It's not all bad though, Nikon corporation is outsourcing many lenses to their factory in China, that doesn't mean they're of worse quality, it's just cheaper to train Chinese employees and have them make lenses than keep Japanese workers on under 1000 euro lenses. Researching opinions, i see no change in quality, the transition from China to Japan made products was seamless, no warnings, no panic, nothing to worry about. The differences are very small, according to camera hobby website there might be a small difference in image sharpness, but who peaks at a picture of a banknote?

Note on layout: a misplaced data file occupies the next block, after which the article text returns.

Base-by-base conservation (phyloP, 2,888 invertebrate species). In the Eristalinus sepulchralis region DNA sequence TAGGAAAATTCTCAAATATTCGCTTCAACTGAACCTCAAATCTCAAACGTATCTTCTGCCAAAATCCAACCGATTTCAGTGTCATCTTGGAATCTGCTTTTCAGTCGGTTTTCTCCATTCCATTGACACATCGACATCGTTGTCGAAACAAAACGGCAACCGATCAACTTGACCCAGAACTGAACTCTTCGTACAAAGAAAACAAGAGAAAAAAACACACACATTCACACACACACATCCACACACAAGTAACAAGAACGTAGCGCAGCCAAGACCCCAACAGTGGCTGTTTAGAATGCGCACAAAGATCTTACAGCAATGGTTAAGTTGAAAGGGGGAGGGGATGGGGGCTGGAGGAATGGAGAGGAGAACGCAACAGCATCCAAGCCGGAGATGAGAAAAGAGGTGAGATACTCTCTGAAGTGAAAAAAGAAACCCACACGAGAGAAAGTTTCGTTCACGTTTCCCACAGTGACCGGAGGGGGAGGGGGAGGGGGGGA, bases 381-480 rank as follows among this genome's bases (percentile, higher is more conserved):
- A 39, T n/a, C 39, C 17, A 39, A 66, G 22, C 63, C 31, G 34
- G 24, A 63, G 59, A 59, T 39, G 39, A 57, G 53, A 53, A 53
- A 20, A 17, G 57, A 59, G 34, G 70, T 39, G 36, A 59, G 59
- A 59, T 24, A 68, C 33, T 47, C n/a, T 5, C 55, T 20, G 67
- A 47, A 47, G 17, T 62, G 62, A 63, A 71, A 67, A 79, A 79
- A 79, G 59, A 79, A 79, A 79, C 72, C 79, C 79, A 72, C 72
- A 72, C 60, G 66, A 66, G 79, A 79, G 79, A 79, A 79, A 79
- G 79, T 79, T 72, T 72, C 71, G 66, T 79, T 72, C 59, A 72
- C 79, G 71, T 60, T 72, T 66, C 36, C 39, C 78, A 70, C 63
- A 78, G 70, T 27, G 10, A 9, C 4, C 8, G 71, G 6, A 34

A strings shop here in Dublin (called Crehans) is selling instruments of decent quality up to renowned luthiers crafted maestro instruments. For the price of 135 euros (aproximate) you can buy a violin made in China. Anyone's first instinct would be to say: that's ridiculous, i can walk into XMusic, Waltons or other music instruments and gear mega store and buy one for 70, 80 euro. As the old saying goes: God is in the details. The cheaper instruments are proper chinese fully working instruments... well, I say fully working, but i bruise my fingertips trying to fine-tune it, and the pegs always turn as if they are stuck. I'm not a violinist but i can still tell you the alignment on the strings feels way off, distance between string and fingerboard being variable. And beyond that, they sound bad, really bad, either blown-out and irritating, either in the case of wood that is too thick: muffled and even inaudible. The fingerboard and pegs and fine tuners can be changed, but that would cost you as much as a proper violin from Crehans, the respectable choice, and this would as well be a compromise, because the resonance box is not as well crafted as the better imports. The shop owner, who has been in business for decades, told me it is just not viable to buy from any location in Europe since production costs - labour specially, is way too high. So this is what happens: Wood is brought to China from Canada, strings are ordered from the U.S., ebony (the black core wood that fingerboard and pegs are made out of, cheaper instruments use different types of harder wood which bends, deforms from changes in atmospheric conditions) is brought in from Brazil; everything is assembled in a factory in China where workers have been trained more and better than other factories by a professional brought in, either from europe, or some other place, most probable by a company that has very big orders. The instruments arrive in Crehan's shop, they adjust peg holes, and other knick-knacks and then sell them for a considerably low price.